The U.S. Supreme Court denied an appeal Monday from the Libertarian Party of Ohio, ending the party’s efforts to field candidates for governor and attorney general on Tuesday’s primary ballot.
Mark Brown, the Capital University law professor representing the Libertarians, said he will ask the entire 6th U.S. Circuit Court of Appeals in Cincinnati for a rehearing as part of an effort to gain spots on the November ballot of gubernatorial candidate Charlie Earl and attorney general candidate Steven Linnabary.
“If we get it and win before November, (the Libertarians) can have candidates restored to the general election ballot,’’ Brown said in an e-mail. He added that in 2008, the federal courts added Libertarian candidates to the November election even though they did not run in a primary.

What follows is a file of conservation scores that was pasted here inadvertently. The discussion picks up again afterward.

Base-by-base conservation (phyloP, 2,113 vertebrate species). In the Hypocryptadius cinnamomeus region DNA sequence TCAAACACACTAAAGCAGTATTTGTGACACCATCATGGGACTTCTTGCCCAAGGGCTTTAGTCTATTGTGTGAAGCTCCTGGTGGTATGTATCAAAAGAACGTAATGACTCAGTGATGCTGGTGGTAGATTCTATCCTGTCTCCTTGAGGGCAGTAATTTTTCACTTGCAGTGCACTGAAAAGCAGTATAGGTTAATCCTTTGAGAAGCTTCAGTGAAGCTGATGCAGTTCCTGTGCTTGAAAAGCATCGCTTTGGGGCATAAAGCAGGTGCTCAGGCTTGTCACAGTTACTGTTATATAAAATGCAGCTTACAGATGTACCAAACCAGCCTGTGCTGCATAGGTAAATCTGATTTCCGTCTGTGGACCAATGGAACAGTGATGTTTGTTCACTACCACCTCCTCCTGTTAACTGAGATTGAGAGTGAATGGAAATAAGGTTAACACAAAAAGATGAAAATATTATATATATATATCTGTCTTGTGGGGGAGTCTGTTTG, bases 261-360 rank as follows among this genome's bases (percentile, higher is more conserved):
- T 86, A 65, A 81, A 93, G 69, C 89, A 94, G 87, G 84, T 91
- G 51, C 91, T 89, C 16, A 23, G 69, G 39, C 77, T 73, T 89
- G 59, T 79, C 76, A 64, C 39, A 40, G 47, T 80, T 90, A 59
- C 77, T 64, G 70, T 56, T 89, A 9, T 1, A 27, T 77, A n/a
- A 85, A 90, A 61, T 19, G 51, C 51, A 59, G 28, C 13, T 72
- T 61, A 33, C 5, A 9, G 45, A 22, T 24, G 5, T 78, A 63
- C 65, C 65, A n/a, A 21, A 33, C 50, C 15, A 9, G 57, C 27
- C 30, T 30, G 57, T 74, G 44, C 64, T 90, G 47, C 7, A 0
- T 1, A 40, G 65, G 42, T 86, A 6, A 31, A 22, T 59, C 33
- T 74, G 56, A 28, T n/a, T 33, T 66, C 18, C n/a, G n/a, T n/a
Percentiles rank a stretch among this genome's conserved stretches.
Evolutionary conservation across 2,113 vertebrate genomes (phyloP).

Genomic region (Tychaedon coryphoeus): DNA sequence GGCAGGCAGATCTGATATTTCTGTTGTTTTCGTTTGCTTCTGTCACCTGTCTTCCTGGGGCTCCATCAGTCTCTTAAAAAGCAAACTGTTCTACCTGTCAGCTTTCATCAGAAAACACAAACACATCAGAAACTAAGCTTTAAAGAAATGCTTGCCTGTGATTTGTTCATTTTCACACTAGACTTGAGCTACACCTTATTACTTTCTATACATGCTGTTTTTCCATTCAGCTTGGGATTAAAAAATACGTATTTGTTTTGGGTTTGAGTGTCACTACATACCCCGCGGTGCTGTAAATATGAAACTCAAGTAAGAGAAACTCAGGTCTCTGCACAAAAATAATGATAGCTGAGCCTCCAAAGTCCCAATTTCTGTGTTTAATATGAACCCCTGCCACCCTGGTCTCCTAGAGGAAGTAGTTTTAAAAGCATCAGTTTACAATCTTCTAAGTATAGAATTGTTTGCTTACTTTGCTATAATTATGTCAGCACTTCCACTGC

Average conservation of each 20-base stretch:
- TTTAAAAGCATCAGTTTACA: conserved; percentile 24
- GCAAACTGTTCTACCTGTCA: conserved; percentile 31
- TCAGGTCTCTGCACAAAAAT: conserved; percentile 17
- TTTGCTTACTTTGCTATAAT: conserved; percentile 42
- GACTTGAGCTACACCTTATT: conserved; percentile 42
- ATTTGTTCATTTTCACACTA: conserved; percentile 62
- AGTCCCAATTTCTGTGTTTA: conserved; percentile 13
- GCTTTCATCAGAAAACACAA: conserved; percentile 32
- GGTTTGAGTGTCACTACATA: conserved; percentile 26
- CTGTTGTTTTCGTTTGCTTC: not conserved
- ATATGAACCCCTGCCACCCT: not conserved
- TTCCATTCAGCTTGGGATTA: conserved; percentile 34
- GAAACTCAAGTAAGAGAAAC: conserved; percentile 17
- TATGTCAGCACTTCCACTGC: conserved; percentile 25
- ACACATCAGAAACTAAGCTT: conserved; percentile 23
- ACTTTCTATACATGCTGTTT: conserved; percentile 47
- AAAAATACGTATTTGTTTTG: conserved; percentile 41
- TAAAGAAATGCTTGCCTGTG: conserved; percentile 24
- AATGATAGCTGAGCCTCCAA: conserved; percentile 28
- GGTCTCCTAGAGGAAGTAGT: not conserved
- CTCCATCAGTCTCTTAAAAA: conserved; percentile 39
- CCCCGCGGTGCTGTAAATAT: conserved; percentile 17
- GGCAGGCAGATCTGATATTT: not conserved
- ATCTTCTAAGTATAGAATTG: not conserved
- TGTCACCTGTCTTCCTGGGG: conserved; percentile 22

A three-judge panel of the 6th circuit last week unanimously upheld a ruling by a federal judge that the candidacy petitions filed by Earl and Linnabary were faulty.
Secretary of State Jon Husted made the original decision to remove them from the statewide ballot
The Libertarians quickly responded by asking first Justice Elena Kagan and then Justice Clarence Thomas to delay enforcement of the appeals court ruling. After Kagan rejected the request, Thomas referred the entire appeal to the nine-member high court and the justices turned it down.